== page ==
biofilm

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Biofilm

An adhesive substance, the glycocalyx, and the bacterial community which it envelops at the interface of a liquid and a surface. When a liquid is in contact with an inert surface, any bacteria within the liquid are attracted to the surface and adhere to it. In this process the bacteria produce the glycocalyx. The bacterial inhabitants within this microenvironment benefit as the biofilm concentrates nutrients from the liquid phase. However, these activities may damage the surface, impair its efficiency, or develop within the biofilm a pathogenic community that may damage the associated environment. Microbial fouling or biofouling are the terms applied to these actual or potentially undesirable consequences.

Microbial fouling affects a large variety of surfaces under various conditions. Microbial biofilms may form wherever bacteria can survive; familiar examples are dental plaque and tooth decay. Dental plaque is an accumulation of bacteria, mainly streptococci, from saliva. The process of tooth decay begins with the bacteria colonizing fissures in and contact points between the teeth. Dietary sucrose is utilized by the bacteria to form extracellular glucans that make up the glycocalyx and assist adhesion to the tooth. Within this microbial biofilm or plaque the metabolic by-products of the bacterial inhabitants are trapped; these include acids that destroy the tooth enamel, dentin, or cementum.

McGraw-Hill Concise Encyclopedia of Bioscience. © 2002 by The McGraw-Hill Companies, Inc.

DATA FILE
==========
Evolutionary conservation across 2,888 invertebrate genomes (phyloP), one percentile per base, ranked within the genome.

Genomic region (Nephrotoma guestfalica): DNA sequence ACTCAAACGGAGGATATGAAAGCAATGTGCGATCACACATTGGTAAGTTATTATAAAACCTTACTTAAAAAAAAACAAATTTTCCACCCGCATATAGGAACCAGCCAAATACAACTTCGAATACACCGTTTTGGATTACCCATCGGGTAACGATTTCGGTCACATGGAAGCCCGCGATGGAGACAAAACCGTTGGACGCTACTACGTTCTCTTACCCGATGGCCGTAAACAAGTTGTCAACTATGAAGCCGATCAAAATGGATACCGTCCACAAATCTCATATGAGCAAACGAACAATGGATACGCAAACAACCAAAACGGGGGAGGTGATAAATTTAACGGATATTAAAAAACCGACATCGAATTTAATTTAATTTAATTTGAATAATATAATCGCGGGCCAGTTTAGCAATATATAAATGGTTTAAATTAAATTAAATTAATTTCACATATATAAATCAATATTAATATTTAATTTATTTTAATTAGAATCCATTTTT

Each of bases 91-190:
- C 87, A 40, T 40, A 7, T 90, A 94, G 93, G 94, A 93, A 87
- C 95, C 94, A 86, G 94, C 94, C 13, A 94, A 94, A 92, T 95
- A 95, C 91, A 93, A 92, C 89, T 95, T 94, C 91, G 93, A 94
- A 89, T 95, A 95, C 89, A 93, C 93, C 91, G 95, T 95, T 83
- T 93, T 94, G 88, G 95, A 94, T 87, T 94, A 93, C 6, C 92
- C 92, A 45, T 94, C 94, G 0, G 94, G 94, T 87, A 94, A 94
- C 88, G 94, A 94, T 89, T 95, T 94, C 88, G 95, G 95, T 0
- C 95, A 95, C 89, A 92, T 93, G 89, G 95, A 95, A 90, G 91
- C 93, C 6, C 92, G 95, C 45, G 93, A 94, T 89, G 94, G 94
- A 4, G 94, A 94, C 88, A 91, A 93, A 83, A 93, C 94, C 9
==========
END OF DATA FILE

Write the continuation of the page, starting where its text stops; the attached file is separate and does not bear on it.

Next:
biofilm

[′bī·ō‚film]
(microbiology)
A microbial (bacterial, fungal, algal) community, enveloped by the extracellular biopolymer which these microbial cells produce, that adheres to the interface of a liquid and a surface.
McGraw-Hill Dictionary of Scientific & Technical Terms, 6E, Copyright © 2003 by The McGraw-Hill Companies, Inc.
References in periodicals archive ?
[5.] Biradar B., Devi P., Quorum sensing in plaque biofilms: challenges and future prospects, J.
"Germs in the mouth multiply and can become embedded in a thick layer called plaque biofilm. When this happens, these biofilm germs become much more difficult to kill by simply brushing and flossing and are more likely to cause problems such as bad breath and more seriously, gingivitis," he explains.
Dental plaque samples are treated with 4 ml of Ozone water for 10 sec and was observed that gram +ve and gram -ve oral microorganisms and Candida albicans in pure culture as well as bacteria in plaque biofilm are killed, hence it was used to control oral microorganisms in dental plaque.
"The components of an effective program are the same for all persons regardless of disability, but their delivery and application must be altered to meet the needs of those who are disabled" (1) An ideal prevention program, which may involve a parent or caregiver, should include education, plaque biofilm control, chemical agents such as antimicrobials and home fluorides and diet counseling.
Dental as plaque biofilm and a microbial community: implications for health and disease.